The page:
I’ve been travelling a lot recently and in Anchorage (American Bar Association Family Law Section Meeting) I was on a panel with a doctor who does fertility work in southern California. He mentioned that it was now possible to give a gift certificate that allowed the recipient to have her own eggs frozen. It turns out to be a popular gift from parents to their daughters who are graduating from law school.
The idea here is that the eggs can be harvested when the daughter is young and in her (reproductive) prime and then they can be safely stored away until after she finds Mr. (or maybe Ms?) Right and/or gets her career up and running. It’s a way of stopping–at least for a while–the biological clock. Now, thanks to the wonders of technology and the generosity of her parents, the daughter has a choice. Freezing her eggs lets her have it all.
But I worry about how sometimes choices can be illusory and sometimes something that looks like giving people a choice can be a way of exercising control. Indeed, this has been preying on my mind.
There are probably young women (I’m thinking here of women in the early/mid 20s) who really know they want to do this and so for them maybe it really is a gift. But I think there must be plenty of women in that age group who aren’t so sure about this and what, then, does this gift mean? Is it just giving them one more option?
I see pressure running in two different directions. First off, suppose what they were thinking about is having a kid first and either integrating that with their career launch or delaying the career launch. Or even having a kid in the next five years. Without egg freezing that path could have been defended by invoking the biological clock. Having a kid didn’t mean that they choosing not to commit to their careers and picking motherhood instead–it was what you had to do because the clock was ticking.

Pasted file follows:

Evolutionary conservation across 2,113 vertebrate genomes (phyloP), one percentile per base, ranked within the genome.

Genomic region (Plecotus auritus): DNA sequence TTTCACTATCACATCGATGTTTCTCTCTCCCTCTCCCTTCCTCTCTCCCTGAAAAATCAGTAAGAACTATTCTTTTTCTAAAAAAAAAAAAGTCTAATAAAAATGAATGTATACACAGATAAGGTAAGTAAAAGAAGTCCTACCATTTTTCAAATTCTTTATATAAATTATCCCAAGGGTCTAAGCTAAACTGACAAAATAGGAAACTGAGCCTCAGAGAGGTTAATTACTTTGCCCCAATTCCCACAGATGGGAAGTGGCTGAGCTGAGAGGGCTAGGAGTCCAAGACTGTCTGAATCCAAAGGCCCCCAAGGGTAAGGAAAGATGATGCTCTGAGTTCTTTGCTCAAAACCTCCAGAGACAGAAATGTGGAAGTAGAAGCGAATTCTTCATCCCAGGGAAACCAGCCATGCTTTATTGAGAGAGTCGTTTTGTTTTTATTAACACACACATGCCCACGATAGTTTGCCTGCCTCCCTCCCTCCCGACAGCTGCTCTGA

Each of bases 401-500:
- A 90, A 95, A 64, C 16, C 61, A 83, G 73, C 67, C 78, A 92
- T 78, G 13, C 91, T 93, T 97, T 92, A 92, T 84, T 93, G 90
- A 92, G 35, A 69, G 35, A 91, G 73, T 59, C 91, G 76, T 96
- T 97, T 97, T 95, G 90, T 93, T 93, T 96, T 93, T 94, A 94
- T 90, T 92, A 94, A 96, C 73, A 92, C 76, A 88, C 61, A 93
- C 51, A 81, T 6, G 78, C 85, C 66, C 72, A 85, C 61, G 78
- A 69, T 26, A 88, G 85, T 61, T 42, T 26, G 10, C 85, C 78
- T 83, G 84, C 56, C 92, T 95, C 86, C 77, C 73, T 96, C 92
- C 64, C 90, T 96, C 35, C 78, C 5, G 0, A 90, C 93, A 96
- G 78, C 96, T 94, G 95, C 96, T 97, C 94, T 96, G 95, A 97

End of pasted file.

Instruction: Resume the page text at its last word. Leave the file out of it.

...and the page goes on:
But with the certificate in hand, what excuse do they have for choosing early motherhood except that they are choosing to put that ahead of their careers? It is, after all, a choice. They could easily freeze those eggs and wait ten or fifteen years. The choice to instead have the kid now means they’re not so serious about their careers. And if that’s the calculus and they really are serious about their careers then I think they are under much greater pressure to use the certificate and defer motherhood.
This brings me to a second dimension. Many women in their early 20s aren’t sure about parenthood yet. But once you’ve got that certificate, you need to act promptly. After all, the idea is to freeze your eggs when you are in your prime, not wait until you are 30 or 35. And since all the costs are covered and everything, you might as well just go right on ahead and have the eggs frozen, right?
And then what? Now you’ve got these frozen eggs and sooner or later you’re going to have to figure out what to do with them. Keep the stored? Use them? Give them away? Sell them? Donate them? Of course, you don’t need to decide this when you are 22 and getting your eggs frozen. But once you do get your eggs frozen you will need to decide. And I think for some people this is likely to be a very messy and difficult decision, whenever they get to it.
Ordinarily you avoid the whole thing simply by not getting the eggs frozen in the first place, but if you have this certificate, then doesn’t it seem the more prudent course to freeze now and figure it out later?
And of course the certificate didn’t come from just anyone. It came from your parents–so it’s also about their potential grandchildren. Surely the conversations between parent/adult child about producing grandchildren are complicated enough without adding this in? It really does seem to me like it could be an effort by parents to push their daughters towards child-bearing.
In general the advent of egg freezing makes me uneasy. It’s not because of the prospect that the egg market will come to resemble the sperm market. The big play these days really does seem to be aimed at women, encouraging them to freeze their own eggs for their own use. While this might seem much less problematic (no issues about genetic lineage, etc. if you use your own eggs), it actually worries me as much if not more. And the news coverage of this new technology and market seems to me woefully inadequate (as one of the comments on that story suggests.)